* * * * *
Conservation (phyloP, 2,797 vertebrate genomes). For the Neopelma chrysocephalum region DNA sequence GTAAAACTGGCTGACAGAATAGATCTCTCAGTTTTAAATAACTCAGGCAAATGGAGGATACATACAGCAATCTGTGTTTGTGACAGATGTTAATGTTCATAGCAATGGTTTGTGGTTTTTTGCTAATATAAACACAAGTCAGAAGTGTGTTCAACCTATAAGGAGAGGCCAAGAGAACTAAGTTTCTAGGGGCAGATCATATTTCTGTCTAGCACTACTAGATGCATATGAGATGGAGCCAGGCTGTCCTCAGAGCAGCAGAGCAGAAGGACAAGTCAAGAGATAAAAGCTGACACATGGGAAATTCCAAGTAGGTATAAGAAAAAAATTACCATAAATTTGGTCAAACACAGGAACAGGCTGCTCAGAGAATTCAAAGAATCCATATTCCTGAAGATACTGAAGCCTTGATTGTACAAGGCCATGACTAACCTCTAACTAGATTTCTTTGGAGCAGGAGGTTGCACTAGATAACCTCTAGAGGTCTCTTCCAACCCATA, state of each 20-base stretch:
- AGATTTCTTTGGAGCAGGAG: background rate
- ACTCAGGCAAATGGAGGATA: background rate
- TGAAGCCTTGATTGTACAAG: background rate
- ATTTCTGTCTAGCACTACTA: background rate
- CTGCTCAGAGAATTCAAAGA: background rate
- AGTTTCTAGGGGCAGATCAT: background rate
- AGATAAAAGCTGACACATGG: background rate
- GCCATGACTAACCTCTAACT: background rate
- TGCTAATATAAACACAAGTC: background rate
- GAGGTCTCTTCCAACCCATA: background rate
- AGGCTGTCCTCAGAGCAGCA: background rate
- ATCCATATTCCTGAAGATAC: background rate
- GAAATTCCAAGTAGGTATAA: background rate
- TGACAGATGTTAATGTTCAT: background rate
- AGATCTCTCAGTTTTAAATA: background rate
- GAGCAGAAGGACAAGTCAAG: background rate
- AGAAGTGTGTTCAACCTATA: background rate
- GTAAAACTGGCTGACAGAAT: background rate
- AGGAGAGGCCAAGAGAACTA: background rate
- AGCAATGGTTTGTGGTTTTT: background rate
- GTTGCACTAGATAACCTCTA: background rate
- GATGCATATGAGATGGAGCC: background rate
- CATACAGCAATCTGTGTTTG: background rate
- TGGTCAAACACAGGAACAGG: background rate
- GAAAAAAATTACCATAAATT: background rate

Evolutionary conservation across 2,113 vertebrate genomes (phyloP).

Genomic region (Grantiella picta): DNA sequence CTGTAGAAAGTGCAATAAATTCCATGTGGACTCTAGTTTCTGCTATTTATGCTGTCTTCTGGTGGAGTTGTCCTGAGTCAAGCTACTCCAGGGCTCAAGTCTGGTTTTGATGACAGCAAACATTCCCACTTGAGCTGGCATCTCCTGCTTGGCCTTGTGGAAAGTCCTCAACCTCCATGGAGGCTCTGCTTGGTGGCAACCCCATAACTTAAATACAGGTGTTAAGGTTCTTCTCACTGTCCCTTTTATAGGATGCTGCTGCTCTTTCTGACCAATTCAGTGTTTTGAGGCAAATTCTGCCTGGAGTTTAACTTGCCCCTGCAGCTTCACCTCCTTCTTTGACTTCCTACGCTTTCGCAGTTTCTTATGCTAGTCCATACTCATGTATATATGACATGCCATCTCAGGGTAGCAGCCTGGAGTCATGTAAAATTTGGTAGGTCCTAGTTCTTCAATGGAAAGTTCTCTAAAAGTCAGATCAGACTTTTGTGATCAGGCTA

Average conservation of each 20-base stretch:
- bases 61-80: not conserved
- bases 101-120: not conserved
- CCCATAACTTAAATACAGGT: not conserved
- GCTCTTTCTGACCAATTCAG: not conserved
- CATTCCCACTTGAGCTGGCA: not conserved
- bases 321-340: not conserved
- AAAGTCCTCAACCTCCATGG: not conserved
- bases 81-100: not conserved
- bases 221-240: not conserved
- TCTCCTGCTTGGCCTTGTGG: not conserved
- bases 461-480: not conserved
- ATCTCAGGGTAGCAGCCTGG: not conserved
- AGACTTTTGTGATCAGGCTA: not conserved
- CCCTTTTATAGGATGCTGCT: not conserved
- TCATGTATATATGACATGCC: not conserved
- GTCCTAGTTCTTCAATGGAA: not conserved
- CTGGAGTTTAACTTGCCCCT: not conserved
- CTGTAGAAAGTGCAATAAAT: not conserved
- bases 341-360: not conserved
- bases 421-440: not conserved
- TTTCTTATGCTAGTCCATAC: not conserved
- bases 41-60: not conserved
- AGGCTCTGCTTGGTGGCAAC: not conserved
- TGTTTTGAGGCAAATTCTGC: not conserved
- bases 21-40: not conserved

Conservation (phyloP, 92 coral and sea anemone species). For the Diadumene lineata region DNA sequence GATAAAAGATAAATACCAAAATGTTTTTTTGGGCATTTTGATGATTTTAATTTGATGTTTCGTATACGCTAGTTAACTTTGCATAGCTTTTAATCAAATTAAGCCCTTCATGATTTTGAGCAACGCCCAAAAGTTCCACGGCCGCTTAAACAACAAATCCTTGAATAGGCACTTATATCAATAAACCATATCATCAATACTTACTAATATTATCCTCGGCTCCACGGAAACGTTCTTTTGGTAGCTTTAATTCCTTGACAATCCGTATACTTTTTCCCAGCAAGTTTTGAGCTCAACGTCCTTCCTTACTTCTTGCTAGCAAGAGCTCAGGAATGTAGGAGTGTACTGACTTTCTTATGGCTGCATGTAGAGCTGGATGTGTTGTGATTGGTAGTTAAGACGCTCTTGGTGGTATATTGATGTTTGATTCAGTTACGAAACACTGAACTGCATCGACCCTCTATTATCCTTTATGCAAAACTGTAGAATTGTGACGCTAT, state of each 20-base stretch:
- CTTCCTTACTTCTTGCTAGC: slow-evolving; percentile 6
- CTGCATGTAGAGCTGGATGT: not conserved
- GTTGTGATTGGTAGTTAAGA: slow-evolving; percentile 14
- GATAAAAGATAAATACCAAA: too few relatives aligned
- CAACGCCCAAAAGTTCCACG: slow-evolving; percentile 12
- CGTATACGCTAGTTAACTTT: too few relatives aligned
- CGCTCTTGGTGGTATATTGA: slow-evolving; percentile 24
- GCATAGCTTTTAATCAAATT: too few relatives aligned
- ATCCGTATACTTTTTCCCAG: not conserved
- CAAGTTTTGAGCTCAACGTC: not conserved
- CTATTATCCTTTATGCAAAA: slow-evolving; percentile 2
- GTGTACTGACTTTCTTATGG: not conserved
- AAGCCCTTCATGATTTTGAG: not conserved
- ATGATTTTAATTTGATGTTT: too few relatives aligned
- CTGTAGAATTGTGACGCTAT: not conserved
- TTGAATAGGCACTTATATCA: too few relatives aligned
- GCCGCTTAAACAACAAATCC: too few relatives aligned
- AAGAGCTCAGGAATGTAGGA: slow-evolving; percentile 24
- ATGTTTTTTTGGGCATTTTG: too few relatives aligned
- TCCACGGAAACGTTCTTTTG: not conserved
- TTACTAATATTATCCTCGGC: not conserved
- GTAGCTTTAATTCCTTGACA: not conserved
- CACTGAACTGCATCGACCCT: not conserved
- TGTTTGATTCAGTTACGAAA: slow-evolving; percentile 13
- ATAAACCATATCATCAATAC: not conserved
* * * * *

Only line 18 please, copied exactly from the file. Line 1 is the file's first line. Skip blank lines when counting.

- AGAAGTGTGTTCAACCTATA: background rate